As 1991 began, the Gallup organization released a poll indicating that vast numbers of Americans "don't worry about death, or fear it, or even think about it." In fact, the poll found that in some cases Americans even welcome death.
Americans are optimistic people. Current economic woes have dampened spirits and created hardships in many households but, on the whole, Americans have enjoyed peace and plenty. Even the event that threatened to bring death much too close for comfort -- the Persian Gulf war -- turned out to be swift and almost miraculously casualty-free for American troops.
As 1991 draws to a close, it's worth looking back on the attitudes captured in that snapshot of American opinion. After all, the year brought not just a war, but also its share of other death-related public policy issues.
A year ago, according to the poll, only 16 percent of Americans said they think about death "very often" or "somewhat often." But the vast majority said they almost never think about it.
Older people were found to be no more likely to think about death than younger ones. Religion didn't seem to make much difference either. Those who described themselves as "not very" religious didn't think about death any more or less than those who considered themselves "very" religious.
The Gallup organization suggests that part of this calmness in the face of mortality may spring from a widespread belief in life after death. Since 1944, Gallup Polls have found that roughly two-thirds of Americans express a belief in an afterlife -- and most of them assume they'll end up in heaven, not hell.
One result of the poll was especially encouraging for a country with a growing number of elderly citizens. Most older people -- 63 percent -- said that getting older doesn't bother them at all. Maybe that acceptance of the aging process helps explain why older people are no more worried about death than younger people.
Fortunately, though, more older people prepare for death. Far more of them said they had drawn up wills or made other preparations by purchasing a burial plot, pre-paying funeral expenses or setting out plans for their funeral or memorial services.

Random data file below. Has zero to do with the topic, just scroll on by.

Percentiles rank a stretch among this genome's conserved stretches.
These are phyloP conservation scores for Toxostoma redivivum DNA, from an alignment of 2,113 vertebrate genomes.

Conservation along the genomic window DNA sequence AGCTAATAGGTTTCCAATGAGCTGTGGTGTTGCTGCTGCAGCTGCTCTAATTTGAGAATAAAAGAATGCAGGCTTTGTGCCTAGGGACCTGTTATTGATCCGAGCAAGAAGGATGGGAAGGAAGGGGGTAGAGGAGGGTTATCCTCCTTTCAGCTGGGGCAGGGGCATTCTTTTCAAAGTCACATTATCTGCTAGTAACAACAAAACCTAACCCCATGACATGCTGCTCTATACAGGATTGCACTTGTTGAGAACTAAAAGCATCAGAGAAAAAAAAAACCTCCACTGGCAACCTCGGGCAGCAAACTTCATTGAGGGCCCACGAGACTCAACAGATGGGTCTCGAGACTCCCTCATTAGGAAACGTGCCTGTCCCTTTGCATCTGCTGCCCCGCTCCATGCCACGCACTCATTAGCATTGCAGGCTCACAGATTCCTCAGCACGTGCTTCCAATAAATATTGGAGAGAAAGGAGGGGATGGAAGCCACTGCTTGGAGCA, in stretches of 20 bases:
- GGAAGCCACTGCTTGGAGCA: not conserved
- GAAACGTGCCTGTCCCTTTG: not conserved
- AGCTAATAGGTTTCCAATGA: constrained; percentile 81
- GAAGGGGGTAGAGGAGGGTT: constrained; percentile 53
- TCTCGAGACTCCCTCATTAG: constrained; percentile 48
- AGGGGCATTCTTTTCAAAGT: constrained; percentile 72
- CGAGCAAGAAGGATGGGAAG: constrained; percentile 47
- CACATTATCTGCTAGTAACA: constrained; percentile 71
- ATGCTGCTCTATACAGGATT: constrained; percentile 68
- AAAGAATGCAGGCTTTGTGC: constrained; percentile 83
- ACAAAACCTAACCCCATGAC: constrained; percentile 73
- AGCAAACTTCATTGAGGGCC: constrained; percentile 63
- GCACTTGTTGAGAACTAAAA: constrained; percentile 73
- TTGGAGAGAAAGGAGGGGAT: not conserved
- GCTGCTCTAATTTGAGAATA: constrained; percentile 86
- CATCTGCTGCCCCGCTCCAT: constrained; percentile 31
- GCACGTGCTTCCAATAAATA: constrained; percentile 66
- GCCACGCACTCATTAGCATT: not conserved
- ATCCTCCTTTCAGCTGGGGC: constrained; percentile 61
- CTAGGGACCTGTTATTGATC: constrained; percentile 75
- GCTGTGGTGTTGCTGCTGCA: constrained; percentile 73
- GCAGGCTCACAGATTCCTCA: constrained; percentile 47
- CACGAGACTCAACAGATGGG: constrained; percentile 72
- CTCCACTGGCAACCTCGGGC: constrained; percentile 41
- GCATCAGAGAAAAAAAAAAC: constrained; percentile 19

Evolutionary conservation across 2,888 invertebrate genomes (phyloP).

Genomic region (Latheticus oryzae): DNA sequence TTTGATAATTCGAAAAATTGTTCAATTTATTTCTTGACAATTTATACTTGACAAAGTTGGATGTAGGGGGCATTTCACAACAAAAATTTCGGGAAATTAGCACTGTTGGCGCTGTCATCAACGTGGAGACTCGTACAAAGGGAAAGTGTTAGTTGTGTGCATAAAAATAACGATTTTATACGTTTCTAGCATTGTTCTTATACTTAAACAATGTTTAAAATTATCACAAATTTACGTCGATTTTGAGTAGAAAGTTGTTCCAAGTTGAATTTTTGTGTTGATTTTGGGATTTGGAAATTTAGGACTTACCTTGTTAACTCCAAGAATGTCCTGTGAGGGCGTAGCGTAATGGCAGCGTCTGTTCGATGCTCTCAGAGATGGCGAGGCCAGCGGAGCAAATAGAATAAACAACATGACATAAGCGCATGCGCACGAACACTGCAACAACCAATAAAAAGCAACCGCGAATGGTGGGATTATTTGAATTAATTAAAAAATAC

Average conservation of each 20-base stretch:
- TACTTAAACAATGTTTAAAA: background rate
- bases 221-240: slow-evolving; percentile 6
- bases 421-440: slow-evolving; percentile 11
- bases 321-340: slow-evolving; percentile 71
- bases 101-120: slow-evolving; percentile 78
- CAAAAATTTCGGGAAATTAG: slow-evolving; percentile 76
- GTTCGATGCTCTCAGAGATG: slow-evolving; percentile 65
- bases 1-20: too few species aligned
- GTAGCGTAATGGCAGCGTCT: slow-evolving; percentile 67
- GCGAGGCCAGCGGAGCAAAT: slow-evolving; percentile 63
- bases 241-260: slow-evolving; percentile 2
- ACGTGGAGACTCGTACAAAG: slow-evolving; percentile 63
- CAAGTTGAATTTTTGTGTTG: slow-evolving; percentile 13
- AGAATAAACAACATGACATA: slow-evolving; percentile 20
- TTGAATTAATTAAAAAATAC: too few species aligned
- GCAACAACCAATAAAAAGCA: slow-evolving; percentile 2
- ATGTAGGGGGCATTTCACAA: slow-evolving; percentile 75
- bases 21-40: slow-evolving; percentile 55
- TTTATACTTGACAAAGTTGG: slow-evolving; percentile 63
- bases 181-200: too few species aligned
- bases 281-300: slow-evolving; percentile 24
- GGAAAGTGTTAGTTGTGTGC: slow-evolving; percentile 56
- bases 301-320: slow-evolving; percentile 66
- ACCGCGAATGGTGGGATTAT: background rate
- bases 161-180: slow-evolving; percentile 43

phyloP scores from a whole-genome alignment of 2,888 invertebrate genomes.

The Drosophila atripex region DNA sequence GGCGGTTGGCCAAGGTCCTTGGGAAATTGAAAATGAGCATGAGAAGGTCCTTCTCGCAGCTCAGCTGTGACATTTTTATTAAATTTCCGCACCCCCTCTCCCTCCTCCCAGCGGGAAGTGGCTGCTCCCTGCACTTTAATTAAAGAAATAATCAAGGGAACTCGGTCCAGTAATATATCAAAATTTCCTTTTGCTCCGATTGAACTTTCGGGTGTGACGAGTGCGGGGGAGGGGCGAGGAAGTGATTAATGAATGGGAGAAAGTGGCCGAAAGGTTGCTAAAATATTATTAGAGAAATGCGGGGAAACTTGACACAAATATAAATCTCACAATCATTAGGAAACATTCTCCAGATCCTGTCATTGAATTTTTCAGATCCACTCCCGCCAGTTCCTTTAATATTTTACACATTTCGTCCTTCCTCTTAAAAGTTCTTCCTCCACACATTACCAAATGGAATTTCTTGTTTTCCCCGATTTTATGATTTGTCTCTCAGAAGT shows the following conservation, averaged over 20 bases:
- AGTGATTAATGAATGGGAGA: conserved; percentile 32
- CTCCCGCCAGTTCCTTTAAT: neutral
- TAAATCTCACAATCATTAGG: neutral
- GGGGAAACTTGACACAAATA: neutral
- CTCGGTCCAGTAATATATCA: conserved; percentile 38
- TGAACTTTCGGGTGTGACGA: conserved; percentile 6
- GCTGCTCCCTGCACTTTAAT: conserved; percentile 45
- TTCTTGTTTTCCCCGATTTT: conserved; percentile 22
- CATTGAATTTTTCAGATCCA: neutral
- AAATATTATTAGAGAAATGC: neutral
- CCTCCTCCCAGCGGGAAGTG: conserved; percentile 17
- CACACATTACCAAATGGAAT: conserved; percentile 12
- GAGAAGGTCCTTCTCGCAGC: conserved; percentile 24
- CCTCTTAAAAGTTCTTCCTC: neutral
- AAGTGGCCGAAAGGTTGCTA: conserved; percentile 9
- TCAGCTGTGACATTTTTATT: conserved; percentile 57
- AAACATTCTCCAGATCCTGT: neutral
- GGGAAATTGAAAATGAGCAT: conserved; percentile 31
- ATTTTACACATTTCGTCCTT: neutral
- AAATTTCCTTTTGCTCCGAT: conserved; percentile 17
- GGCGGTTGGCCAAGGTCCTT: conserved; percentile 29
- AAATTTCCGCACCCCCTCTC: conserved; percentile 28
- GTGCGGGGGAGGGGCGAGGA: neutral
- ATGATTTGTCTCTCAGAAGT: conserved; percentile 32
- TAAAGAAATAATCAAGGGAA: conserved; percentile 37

The poll also found that two-thirds of Americans said that people have the "moral right" to end their lives if they are suffering great pain and have no hope for improvement.
Three out of four agreed that a terminally ill patient has the absolute right to request that treatment be withheld in order to hasten death -- if the doctor agrees, if the family agrees or if the patient is in great pain.
A clear majority (58 percent) said that a terminally ill patient has the right to end his or her life "under any circumstances."
These statistics seem to indicate relatively strong feelings on the subject. Yet when actually faced with a chance to legalize a physician's active participation in bringing on death, the widespread public support that fueled a "death-with-dignity" initiative in Washington state fell short.
Did Americans change their minds after Gallup surveyed public opinion last year? Not necessarily. More likely, the Washington state vote indicates that Americans don't want to rush into public policies that stir up strong and conflicting emotions.
That's just as well. Despite Americans' relatively carefree attitudes toward death, a ground-breaking law like physician-assisted suicide deserves a long and thoughtful national debate. Otherwise, like abortion, it could easily produce a never-ending stand-off.
Send your comments and questions about death and dying to Sara Engram, Mortal Matters, The Evening Sun, P.O. Box 1377, Baltimore, Md. 21278.